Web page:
As Boxing New Zealand celebrates its best Commonwealth Games in 52 years, two of the men closely involved with the Games team believe this is only the start of what could be a huge surge for the sport.
It was 1962 when New Zealand last won Games gold and silver in the ring.
Boxing New Zealand boss John McKay said this was the toughest Commonwealth Games boxing event he's seen.
"And I've been involved since 1990," he said.
"I think we've done quite well and it actually could have been better.
"I think Bowyn Morgan was rorted and I'm sure that if he'd got the [quarterfinal] decision he'd have won the bloody thing. If we'd had a little bit of luck it could have been even better."
McKay called the New Zealand team's performance "very, very good," but he added there was a lot of room for improvement.
"We had an 18-year-old win a gold medal, two 19-year-olds in the team and the 22-year-old who won the silver is one of the oldest lads in the team.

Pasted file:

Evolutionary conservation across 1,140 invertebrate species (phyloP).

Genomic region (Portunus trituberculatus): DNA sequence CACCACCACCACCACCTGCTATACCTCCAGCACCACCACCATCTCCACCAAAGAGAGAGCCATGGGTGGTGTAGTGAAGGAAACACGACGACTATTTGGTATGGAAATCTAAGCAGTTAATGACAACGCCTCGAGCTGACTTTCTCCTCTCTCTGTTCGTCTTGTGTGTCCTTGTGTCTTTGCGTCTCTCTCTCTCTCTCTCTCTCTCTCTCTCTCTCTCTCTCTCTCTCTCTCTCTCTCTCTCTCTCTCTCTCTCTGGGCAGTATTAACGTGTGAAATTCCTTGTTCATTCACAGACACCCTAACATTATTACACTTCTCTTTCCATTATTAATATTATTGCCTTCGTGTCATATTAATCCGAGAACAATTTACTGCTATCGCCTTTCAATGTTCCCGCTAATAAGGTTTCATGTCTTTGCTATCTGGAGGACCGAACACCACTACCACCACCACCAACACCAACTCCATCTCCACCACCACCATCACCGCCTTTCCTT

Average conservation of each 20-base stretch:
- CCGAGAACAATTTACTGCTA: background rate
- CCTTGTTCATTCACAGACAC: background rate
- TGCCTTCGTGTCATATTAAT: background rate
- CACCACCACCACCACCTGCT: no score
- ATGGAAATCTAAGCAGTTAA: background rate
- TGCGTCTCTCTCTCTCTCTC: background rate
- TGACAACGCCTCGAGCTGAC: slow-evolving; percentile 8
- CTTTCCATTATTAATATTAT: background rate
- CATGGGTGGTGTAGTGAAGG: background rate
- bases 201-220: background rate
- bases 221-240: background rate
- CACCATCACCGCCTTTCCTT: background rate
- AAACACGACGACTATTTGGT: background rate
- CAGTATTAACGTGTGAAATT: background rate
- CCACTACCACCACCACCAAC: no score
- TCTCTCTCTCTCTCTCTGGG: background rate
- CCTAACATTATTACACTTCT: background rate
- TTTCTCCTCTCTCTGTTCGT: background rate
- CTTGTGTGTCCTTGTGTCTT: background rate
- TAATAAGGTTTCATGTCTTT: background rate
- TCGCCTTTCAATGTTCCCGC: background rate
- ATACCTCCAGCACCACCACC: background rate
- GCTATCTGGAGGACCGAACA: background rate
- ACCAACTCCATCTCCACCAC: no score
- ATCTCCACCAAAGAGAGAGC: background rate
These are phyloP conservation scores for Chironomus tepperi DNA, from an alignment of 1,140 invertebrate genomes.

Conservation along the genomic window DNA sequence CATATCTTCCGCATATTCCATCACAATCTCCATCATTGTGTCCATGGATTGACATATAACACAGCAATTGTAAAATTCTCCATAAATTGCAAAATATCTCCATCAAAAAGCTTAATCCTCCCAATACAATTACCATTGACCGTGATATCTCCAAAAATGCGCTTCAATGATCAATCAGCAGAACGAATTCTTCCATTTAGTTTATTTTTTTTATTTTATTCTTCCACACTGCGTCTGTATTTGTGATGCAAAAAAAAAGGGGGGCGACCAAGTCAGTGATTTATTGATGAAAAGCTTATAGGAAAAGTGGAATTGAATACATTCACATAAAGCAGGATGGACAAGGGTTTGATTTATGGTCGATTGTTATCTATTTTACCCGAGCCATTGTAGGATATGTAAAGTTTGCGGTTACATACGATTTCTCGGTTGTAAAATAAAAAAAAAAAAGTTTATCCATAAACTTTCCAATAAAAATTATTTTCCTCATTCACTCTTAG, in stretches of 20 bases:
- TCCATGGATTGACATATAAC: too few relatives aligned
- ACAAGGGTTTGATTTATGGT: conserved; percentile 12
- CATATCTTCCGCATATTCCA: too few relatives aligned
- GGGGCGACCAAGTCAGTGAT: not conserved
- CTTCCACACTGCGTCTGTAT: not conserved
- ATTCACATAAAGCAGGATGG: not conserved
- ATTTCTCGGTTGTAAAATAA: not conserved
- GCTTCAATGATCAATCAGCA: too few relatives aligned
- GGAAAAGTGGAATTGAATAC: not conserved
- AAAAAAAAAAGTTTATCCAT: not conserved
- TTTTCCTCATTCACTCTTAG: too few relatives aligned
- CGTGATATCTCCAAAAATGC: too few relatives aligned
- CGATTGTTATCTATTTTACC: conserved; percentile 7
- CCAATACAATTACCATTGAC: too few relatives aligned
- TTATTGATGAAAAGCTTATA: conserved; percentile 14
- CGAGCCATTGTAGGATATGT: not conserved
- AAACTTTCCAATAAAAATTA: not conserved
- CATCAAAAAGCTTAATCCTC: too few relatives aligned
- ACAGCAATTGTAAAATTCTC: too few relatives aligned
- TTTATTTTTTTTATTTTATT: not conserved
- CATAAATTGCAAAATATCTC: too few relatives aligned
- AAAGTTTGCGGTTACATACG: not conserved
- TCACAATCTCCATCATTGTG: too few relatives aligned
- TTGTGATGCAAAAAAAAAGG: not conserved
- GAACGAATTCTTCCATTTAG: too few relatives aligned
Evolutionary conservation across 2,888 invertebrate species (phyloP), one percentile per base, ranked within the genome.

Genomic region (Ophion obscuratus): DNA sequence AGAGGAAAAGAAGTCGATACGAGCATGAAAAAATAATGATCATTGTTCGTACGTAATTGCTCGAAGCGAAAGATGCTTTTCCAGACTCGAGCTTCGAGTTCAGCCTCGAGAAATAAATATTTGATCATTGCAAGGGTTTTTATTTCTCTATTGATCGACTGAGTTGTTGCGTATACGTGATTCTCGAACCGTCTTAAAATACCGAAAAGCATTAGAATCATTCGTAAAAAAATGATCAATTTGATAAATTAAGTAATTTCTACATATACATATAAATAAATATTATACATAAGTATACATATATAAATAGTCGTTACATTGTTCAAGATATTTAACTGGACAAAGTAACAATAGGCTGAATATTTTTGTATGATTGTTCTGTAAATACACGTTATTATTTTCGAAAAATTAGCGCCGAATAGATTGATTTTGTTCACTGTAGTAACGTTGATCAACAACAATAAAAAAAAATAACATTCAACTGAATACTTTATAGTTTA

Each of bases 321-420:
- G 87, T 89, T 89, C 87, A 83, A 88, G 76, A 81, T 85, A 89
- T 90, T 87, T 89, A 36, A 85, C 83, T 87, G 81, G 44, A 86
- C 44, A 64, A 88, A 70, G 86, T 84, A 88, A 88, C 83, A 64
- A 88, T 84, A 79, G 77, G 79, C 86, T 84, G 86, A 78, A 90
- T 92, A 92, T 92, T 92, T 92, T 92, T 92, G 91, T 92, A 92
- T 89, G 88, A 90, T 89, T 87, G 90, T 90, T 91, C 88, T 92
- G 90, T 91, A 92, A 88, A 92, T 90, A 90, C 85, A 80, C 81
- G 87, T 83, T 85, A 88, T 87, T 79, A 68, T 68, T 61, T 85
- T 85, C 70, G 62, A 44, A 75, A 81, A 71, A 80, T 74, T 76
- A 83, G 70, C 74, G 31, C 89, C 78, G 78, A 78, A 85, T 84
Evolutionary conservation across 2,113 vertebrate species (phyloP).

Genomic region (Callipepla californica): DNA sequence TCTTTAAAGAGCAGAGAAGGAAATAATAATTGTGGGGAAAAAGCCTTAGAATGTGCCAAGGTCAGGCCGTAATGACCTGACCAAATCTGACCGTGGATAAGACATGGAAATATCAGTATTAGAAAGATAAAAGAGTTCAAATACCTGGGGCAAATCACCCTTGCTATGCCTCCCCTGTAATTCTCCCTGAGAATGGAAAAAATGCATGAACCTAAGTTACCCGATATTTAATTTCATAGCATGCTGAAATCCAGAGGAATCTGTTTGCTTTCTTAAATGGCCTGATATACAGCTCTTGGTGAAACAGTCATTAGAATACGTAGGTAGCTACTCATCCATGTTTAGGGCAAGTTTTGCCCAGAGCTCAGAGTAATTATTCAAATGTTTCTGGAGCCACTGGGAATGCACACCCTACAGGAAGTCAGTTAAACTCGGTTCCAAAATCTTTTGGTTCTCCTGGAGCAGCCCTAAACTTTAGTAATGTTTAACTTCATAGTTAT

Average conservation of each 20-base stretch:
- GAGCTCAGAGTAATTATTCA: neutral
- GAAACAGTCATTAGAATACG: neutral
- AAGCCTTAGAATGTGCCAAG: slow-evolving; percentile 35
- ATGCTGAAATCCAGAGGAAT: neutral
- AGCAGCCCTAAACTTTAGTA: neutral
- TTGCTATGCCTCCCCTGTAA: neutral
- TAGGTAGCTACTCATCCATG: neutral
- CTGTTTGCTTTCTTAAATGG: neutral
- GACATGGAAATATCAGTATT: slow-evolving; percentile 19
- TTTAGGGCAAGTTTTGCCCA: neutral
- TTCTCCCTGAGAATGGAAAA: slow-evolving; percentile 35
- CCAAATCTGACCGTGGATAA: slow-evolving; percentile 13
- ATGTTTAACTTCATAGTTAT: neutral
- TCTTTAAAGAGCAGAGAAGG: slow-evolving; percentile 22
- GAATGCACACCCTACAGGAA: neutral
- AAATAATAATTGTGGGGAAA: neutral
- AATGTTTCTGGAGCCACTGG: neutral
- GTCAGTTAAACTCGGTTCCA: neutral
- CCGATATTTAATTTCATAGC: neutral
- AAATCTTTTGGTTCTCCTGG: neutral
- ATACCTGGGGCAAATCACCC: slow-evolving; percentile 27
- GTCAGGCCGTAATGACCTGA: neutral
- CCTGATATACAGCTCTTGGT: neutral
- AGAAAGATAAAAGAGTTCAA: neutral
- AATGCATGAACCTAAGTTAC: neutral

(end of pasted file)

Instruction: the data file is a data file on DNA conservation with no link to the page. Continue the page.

"We definitely have the ability to continue to get better as we build to things like the next Olympics," he said.
Beaming coach Phil Shatford agreed.
"David Nyika has Olympics tattooed all over his forehead," he said.
"To be honest, I didn't think we'd win a gold and a silver, but I guess it shouldn't be a surprise.
"This team has done some great things abroad in the last year in Serbia and Finland. Those results go a bit unnoticed so it's bloody good to do it here when it's more visible.
"I'm over the moon really. A lot of the praise needs to go to these guys' personal coaches, I've had them for a wee while now, but I just feel honoured to have been part of it and to work with this team."
Shatford said the future looked bright on three counts: the current team were still growing as boxers and he expected them to get better; the depth in amateur boxing in New Zealand was growing; and there was more hype around the sport in the amateur ranks than there had been in years.
"If this doesn't give boxing in New Zealand a real boost, I'll go heave."